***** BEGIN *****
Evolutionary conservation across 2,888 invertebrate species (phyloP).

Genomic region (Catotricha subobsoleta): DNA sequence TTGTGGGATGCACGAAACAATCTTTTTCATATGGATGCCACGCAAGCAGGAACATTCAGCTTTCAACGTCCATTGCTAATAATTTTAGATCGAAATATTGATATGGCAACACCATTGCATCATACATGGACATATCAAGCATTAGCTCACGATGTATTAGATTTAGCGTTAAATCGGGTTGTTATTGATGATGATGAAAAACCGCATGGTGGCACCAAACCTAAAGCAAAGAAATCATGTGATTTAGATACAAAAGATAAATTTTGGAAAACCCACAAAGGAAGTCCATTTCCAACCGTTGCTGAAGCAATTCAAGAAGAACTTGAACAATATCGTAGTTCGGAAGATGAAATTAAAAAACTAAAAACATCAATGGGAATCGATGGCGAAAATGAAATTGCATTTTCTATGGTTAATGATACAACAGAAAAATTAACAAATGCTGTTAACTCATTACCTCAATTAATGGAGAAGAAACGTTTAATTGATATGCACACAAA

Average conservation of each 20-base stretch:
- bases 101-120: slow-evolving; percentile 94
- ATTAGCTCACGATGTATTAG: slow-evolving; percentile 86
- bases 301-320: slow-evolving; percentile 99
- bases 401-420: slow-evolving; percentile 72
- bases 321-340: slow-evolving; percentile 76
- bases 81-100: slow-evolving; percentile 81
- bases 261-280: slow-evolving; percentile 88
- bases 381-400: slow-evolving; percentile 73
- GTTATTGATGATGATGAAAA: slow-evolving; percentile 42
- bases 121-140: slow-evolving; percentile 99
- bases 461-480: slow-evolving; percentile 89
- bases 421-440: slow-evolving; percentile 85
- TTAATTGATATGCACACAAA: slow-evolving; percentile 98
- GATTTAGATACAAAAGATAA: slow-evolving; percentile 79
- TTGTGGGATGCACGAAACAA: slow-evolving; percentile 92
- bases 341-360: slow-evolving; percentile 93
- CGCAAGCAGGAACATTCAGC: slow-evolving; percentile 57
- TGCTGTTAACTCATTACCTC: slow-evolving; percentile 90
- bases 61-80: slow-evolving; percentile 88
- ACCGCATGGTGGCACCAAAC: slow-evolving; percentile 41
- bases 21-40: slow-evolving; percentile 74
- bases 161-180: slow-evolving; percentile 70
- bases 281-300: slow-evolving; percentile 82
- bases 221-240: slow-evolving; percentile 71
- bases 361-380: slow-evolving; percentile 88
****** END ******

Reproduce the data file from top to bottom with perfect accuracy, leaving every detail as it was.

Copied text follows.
Evolutionary conservation across 2,888 invertebrate species (phyloP).

Genomic region (Catotricha subobsoleta): DNA sequence TTGTGGGATGCACGAAACAATCTTTTTCATATGGATGCCACGCAAGCAGGAACATTCAGCTTTCAACGTCCATTGCTAATAATTTTAGATCGAAATATTGATATGGCAACACCATTGCATCATACATGGACATATCAAGCATTAGCTCACGATGTATTAGATTTAGCGTTAAATCGGGTTGTTATTGATGATGATGAAAAACCGCATGGTGGCACCAAACCTAAAGCAAAGAAATCATGTGATTTAGATACAAAAGATAAATTTTGGAAAACCCACAAAGGAAGTCCATTTCCAACCGTTGCTGAAGCAATTCAAGAAGAACTTGAACAATATCGTAGTTCGGAAGATGAAATTAAAAAACTAAAAACATCAATGGGAATCGATGGCGAAAATGAAATTGCATTTTCTATGGTTAATGATACAACAGAAAAATTAACAAATGCTGTTAACTCATTACCTCAATTAATGGAGAAGAAACGTTTAATTGATATGCACACAAA

Average conservation of each 20-base stretch:
- bases 101-120: slow-evolving; percentile 94
- ATTAGCTCACGATGTATTAG: slow-evolving; percentile 86
- bases 301-320: slow-evolving; percentile 99
- bases 401-420: slow-evolving; percentile 72
- bases 321-340: slow-evolving; percentile 76
- bases 81-100: slow-evolving; percentile 81
- bases 261-280: slow-evolving; percentile 88
- bases 381-400: slow-evolving; percentile 73
- GTTATTGATGATGATGAAAA: slow-evolving; percentile 42
- bases 121-140: slow-evolving; percentile 99
- bases 461-480: slow-evolving; percentile 89
- bases 421-440: slow-evolving; percentile 85
- TTAATTGATATGCACACAAA: slow-evolving; percentile 98
- GATTTAGATACAAAAGATAA: slow-evolving; percentile 79
- TTGTGGGATGCACGAAACAA: slow-evolving; percentile 92
- bases 341-360: slow-evolving; percentile 93
- CGCAAGCAGGAACATTCAGC: slow-evolving; percentile 57
- TGCTGTTAACTCATTACCTC: slow-evolving; percentile 90
- bases 61-80: slow-evolving; percentile 88
- ACCGCATGGTGGCACCAAAC: slow-evolving; percentile 41
- bases 21-40: slow-evolving; percentile 74
- bases 161-180: slow-evolving; percentile 70
- bases 281-300: slow-evolving; percentile 82
- bases 221-240: slow-evolving; percentile 71
- bases 361-380: slow-evolving; percentile 88